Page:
Emma gave out over 300 copies of her new eBook: Theming Drupal: A first timer’s guide, as a way of saying Happy April Fools day. So since you can still purchase the book for a very low price, I thought I would review it as a thank you note for my free copy.
Not only is this “Drupal theming the missing starter tutorial”, as characteristic of Emma, this 29-page book is geared towards a specific learning curve for a specific kind of audience (“Whether you want to build and sell your own designs, or you’re a newly hired designer at a Drupal Web development shop”). It even assures you get a brush up on web design and web designing software in general before diving into Designing for Drupal. The goals (p. 4) speak volumes:
- Build designs optimized for transformation to Drupal themes using common design software.
- Convert Photoshop files into basic Web templates using a text editor.
- Create and apply a new Drupal theme to a Web site using a text editor and simple Web tools such as FTP.
- Evaluate common base themes and know when to choose between several popular base themes.
- Create a new Drupal theme by extending a base theme.
- Develop common template files (tpl.php) necessary to theme pages and nodes using a text editor.
The first insight is into how “Drupal has several puzzle pieces that fit together to form a single page”, that is, how to migrate from the static HTML page to the dynamic output of a CMS such as Drupal. The differences between a designer’s way of doing things to create a static HTML page and a Drupal theme are nailed early in this workbook.
Then, as a practical step forward, you are taught to make a theme from scratch and test it out on a Drupal installation. Then Menu Navigation is added in. And there is a part on conditional output using simple PHP statements in combination with the PHP variables the reader is already familiar with. For example, what do you do if the left sidebar is empty?
Having Created a Drupal theme from scratch the reader must feel she has absorbed quite a bit of material and has understood the basics of Drupal theming. The next big step is to adopt a base theme (which provide documentation and have laid reusable groundwork) and stand on the shoulders of giants. A lot of base themes are listed and evaluated on p. 13 (my own current favorite, http://drupal.org/project/fusion , is not on the list, but a good amount of detail is devoted to the excellent zen base theme, and ninesixty is given an honorable mention).
At this point the reader is taken up a notch to the realm of template files (those responsible for each of the parts and layers of Drupal’s final page output). By altering a file in the theme’s folder called node.tpl.php, for example, you find you can master what is output in the content area of the page. There is a lot of detail provided here, and then the reader is taken to the next step: the deconstruction of the $node object itself (the content item) as an alternative to adorning the served up HTML found in the $content variable.
Other template files (for blocks, books, the search form, etc.) are not delved into, but listed. But there is a whole section on theming and customizing blocks.
Interestingly, the book avoids the common pitfall of limiting itself to knowledge; in the fifth section it shows you how to get yourself on the map as a Drupal themer, someone who can sell themes and contribute themes to the Drupal Community.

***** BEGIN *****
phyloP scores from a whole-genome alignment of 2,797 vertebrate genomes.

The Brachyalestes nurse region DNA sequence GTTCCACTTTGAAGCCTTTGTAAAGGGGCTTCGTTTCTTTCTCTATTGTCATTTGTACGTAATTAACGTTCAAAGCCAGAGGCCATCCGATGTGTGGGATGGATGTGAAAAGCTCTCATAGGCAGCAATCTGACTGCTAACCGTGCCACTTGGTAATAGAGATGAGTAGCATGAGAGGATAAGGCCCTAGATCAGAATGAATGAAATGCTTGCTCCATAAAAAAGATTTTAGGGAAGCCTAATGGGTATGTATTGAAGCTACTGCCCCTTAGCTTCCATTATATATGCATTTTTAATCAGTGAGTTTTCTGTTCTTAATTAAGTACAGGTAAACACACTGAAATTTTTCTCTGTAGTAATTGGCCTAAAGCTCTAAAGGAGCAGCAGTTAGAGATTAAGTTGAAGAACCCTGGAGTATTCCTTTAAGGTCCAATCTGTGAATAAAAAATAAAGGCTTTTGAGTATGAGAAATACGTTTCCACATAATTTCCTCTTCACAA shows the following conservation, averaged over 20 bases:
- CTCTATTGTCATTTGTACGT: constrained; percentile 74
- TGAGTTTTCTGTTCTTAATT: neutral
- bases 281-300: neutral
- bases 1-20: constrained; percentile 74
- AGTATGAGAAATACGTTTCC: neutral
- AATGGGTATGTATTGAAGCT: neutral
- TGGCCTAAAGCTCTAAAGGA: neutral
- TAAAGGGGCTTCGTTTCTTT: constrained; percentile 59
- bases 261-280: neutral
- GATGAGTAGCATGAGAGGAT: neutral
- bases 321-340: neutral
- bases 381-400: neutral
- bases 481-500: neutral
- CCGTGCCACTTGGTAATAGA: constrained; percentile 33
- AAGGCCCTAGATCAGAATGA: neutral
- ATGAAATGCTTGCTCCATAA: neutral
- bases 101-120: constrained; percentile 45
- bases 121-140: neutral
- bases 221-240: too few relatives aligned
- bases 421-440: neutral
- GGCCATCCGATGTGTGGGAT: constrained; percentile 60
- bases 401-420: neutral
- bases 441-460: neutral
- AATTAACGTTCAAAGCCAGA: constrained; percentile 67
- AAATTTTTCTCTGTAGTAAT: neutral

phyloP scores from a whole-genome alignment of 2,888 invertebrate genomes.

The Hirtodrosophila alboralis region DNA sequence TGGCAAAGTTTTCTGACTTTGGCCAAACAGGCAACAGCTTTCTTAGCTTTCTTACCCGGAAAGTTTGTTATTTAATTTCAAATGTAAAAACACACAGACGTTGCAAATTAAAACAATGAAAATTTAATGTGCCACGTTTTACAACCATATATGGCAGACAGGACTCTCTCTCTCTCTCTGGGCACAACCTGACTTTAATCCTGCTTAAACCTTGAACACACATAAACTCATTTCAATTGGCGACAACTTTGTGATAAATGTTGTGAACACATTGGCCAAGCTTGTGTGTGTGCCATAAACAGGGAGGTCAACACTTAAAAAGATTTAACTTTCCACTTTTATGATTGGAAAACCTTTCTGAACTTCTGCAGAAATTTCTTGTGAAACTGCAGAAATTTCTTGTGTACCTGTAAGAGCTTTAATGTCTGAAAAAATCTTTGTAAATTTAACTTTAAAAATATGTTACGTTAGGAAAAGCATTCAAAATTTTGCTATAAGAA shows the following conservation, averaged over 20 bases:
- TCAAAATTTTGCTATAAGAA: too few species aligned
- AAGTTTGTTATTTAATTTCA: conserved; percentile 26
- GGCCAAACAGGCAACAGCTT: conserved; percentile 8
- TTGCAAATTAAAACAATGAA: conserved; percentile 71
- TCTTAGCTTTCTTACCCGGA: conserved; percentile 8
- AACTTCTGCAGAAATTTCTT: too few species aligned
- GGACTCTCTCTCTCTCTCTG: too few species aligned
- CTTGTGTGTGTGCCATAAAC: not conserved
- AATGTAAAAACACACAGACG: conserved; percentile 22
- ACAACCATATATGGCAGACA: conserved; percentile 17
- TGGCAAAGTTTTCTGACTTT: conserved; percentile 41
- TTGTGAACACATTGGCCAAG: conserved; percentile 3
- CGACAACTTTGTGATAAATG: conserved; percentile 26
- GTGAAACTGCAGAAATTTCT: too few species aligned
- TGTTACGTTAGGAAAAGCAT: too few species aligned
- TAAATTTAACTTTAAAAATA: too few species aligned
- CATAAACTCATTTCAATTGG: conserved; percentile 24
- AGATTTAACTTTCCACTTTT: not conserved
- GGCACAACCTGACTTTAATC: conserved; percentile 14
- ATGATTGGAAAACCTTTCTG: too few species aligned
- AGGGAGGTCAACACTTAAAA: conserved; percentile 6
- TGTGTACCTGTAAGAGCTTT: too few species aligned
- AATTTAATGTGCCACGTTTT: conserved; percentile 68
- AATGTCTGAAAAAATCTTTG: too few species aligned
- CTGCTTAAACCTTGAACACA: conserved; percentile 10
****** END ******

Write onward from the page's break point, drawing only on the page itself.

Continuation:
There is a very useful appendix on designing with grids and a mysterious node-workshop.tpl.php appendix, which will be useful in conjunction with the Design to Theme in Five (five-week workshop) the workbook was written for. See http://www.designtotheme.com/workshops/design-theme-five.
Does the book achieve the six goals stated earlier? I would say that yes, it certainly breaks the ice, shows you what you are up against, and gives you a fabulous jump start towards those goals. I would imagine it (and probably the workshop itself) as essential ways for an industry designer to quickly get up to speed as a Drupal themer, a role for which there is a huge and growing demand.
In a future rewrite of this very useful workbook, it would be really cool to add in a little intro to Views theming and templating. Even a gentle shove in that direction would round out the picture quite a bit for someone gearing up to break into the Drupal design world.
One final, and personal note: Like Emma, who co-authored “Front End Drupal” (published by Prentice Hall http://www.amazon.com/Front-End-Drupal-Designing-Scripting/dp/0137136692), I also have a published book under my belt (“Leveraging Drupal”, published by Wiley http://www.amazon.com/Leveraging-Drupal-Getting-Right-Programmer/dp/0470410876/ref=pd_sim_b_11). And while the experience was great and I am so glad I made that effort, the reason I will never do that again (unless things change in the publishing industry) is that the long workflow cycle of about 9 months makes the book associated with the ISBN number obsolete by the time it is printed, with no way to update it as time goes on. So I was toying around with the idea of publishing a number of materials on my site, some free, some with a modest price attached to them, and then I saw that this book was indeed a completely self-published effort! From the top of page 2:
“Theming Drupal: A First Timer’s Guide
© 2010 by Emma Jane Hogbin
(address details) …
Creative Commons: Attribution-Noncommercial-No Derivative Works 2.5 Canada
That’s what I am going to do. I am going to write a book very soon using this same method (watch out for “Drupal Process with Project Flow and Tracker” by Victor Kane on this very same Bat Channel, or maybe first “Self Publish with Open Office and Drupal” as a way of setting up a site to publicize, pre-publish and sell a fully-fledged book yourself, using open source tools and licenses.